2. Boys and Girls did you all enjoy your silent reading today?  I am so anxious to hear of your predictions and how the events actually happened.  We are now going to break into our literature discussion groups and discuss what happened in our SSR books today.  Today I read in my book Charlotte’s Web   by, E.B. White, what the second word that Charlotte wove in the web today.  I knew I was about to read that, so I want to share what my prediction was, it was that she would weave the word Super into her web, but she actually wove the word Terrific.  By Charlotte weaving this word into her Web, this is continuing to keep Wilbur from being killed for food.  The owner of the farm has now decided to enter Wilbur in the fair since he is so “Terrific.”  Boys and Girls what I have done is called summarizing.  I have summarized the pages and sequence of events that happened in the many pages I read today in my SSR book.  I was able to do this in just a few sentences I retold what I read, leaving out all the unimportant details.  We can now also compare how correct or incorrect I was according to my prediction.  I looked in the Thesaurus and found that Super and Terrific are synonyms, or words that mean the basic same thing.  So, although I did not predict the exact word that Charlotte wove, I was on the right track.  In your SSR discussion groups, when you tell what is happening you are summarizing the events just as I just modeled for you.  Today you are going to take your prediction with you to the group and after you all tell what happened or summarize what you read, I want you to read what you predicted and I want you to have the person sitting to your right to tell you how it was similar and/or different, as I have demonstrated.  Now break into your groups.  The teacher should walk around to the groups of 4 and listen to what they are saying and mentally assess what is happening as they interact with each other.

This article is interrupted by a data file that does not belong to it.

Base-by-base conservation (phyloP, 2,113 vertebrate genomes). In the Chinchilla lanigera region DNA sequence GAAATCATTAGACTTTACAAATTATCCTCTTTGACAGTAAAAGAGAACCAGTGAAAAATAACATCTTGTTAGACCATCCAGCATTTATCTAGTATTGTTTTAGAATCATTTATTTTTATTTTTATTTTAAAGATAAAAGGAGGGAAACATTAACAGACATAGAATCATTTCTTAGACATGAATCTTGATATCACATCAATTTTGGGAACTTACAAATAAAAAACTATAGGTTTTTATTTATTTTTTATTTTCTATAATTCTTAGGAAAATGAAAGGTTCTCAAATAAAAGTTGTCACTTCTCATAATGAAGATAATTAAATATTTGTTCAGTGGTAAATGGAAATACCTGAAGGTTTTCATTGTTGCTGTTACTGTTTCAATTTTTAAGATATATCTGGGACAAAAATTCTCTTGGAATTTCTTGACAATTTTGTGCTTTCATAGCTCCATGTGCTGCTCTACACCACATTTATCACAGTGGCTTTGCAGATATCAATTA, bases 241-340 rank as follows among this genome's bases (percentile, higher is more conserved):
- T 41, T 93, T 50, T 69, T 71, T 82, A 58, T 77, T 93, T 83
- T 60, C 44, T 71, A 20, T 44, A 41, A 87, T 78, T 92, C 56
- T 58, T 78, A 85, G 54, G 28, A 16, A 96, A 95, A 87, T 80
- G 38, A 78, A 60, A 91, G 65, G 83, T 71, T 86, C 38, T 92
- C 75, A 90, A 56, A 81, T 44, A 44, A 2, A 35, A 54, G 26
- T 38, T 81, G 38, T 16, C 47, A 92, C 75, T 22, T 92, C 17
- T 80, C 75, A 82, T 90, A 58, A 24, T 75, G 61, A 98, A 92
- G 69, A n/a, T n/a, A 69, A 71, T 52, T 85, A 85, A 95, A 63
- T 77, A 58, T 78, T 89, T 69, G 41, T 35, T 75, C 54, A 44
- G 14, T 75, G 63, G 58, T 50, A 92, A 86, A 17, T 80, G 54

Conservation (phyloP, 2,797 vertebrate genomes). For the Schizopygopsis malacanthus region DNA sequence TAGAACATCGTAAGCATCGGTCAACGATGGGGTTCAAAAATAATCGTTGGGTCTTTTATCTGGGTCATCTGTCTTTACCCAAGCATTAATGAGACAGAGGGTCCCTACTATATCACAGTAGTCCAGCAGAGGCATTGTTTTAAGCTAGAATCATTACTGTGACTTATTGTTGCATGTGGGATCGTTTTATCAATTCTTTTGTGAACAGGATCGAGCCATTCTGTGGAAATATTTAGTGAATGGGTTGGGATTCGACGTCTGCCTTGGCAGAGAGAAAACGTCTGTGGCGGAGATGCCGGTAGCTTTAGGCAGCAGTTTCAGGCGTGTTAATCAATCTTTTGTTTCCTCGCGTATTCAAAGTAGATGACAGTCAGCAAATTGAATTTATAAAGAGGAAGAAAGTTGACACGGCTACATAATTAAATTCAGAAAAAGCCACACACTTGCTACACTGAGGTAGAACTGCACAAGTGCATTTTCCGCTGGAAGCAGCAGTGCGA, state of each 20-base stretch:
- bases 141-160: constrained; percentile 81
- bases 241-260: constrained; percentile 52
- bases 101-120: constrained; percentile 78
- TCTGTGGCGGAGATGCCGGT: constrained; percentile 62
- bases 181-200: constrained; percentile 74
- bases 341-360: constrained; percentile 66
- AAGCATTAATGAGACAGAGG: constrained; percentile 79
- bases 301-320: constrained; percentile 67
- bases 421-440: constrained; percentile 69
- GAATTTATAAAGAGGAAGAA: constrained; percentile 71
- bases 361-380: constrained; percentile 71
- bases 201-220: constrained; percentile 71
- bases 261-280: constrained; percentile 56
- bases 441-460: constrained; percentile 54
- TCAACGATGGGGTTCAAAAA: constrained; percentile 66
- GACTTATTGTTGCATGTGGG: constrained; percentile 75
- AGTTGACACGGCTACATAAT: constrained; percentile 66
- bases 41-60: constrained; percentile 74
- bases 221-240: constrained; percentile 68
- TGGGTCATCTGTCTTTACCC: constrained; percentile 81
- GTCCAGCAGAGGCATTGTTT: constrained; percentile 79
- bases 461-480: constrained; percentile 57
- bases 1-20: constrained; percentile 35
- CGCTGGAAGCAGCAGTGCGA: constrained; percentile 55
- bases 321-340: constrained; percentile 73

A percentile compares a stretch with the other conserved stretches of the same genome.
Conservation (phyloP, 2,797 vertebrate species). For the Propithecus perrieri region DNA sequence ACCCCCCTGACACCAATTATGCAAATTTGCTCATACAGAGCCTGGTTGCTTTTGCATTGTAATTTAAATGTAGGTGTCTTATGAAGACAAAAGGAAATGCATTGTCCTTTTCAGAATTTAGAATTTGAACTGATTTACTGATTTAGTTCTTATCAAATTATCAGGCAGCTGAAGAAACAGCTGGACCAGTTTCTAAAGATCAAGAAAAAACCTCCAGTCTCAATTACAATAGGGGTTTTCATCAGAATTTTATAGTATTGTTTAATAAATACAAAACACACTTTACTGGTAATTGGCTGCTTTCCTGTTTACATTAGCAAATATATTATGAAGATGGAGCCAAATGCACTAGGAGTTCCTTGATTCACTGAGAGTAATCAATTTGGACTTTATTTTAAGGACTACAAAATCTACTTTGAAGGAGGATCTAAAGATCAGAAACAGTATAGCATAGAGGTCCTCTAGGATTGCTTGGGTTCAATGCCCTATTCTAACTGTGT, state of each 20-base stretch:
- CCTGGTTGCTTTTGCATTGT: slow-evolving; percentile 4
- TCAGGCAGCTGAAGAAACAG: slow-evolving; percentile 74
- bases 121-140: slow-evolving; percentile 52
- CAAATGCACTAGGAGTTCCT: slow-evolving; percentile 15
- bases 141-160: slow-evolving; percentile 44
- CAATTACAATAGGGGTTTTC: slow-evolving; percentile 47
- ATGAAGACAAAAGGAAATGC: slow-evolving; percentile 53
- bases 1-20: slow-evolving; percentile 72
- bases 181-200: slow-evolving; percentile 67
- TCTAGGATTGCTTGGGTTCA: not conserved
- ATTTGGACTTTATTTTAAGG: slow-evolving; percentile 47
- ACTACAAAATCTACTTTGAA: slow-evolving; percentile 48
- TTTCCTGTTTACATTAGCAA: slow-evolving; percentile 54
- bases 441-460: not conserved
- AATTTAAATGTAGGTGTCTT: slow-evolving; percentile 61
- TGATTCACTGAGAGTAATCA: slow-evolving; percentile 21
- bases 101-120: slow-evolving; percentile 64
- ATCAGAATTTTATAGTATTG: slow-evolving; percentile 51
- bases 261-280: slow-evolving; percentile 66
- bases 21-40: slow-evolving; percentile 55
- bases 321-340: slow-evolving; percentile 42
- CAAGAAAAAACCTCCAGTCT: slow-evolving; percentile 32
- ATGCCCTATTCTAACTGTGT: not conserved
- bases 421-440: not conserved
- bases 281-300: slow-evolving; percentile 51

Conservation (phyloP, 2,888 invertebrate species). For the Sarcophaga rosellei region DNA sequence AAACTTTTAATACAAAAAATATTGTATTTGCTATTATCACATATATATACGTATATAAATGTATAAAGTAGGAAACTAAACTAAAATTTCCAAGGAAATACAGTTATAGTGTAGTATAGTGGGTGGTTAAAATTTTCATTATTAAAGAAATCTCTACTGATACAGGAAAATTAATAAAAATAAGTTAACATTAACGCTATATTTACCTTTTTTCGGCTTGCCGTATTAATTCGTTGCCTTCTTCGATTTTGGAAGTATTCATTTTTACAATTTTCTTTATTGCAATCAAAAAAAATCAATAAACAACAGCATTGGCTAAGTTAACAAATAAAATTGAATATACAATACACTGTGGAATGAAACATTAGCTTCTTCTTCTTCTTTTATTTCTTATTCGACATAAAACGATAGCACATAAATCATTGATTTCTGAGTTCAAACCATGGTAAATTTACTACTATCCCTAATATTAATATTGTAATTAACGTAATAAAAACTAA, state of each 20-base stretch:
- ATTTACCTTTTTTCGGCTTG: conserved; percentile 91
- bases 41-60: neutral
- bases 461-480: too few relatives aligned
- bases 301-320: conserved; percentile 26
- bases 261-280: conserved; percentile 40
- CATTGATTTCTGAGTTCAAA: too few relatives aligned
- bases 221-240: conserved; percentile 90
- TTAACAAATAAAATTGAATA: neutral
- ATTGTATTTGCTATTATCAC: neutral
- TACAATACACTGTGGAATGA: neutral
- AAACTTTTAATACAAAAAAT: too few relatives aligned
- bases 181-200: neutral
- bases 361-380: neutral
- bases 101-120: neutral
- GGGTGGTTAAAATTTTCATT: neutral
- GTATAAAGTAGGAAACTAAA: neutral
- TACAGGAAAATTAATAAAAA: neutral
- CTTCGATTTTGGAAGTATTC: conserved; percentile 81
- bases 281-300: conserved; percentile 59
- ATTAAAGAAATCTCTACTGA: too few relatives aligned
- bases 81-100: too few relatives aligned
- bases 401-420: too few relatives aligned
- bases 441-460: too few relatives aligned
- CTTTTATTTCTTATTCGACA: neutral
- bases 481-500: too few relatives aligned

3.   Now have the students return to their seats.  Today, before proceeding further with the Read-A-loud book, have a copy of the book for each child.  Have the children reread the last 1-2 pages you read the previous day and to predict what they think will happen next as they did earlier with their SSR Book and their Read-A-Loud book yesterday.  Make sure they write down their prediction, so you will have something to assess.  Then have them read either the next 5 or so pages silently and find out what actually does happen.  Then have them to summarize as you and the children did earlier, but this time have them to write it down.  Remind them it should be very short and that you are leaving out all the unimportant details.  After they have written down their summary you should read your prediction and summary and then write on the board a similarity or difference from your prediction as opposed to what actually happened.  This should get them started to thinking of what was similar or different about their prediction.  Then have them to write what they think is a similarity or difference between what they have predicted.  Remind them that there are no incorrect answers when predicting.
4. For an extra form of assessment have the students come and share what they predicted and how it was different or similar to what actually happened.  This will demonstrate not only an understanding of comprehension, but that they can summarize leaving out the unimportant details.  After they share have them turn in their paper where they wrote what they just wrote.
5. For more review…  Boys and Girls who can tell me what it means to predict?  It means that before we read, we think, not only about what will come next, but how it will happen.  What does it mean to summarize?  It means that we can retell the story , leaving out all the unimportant details.  If we can do these two steps when reading and then compare what really and what actually happened, that means  we are COMPREHENDING!, which is our ultimate goal for reading!

Reference:  http://www.scholastic.com/lessonrepro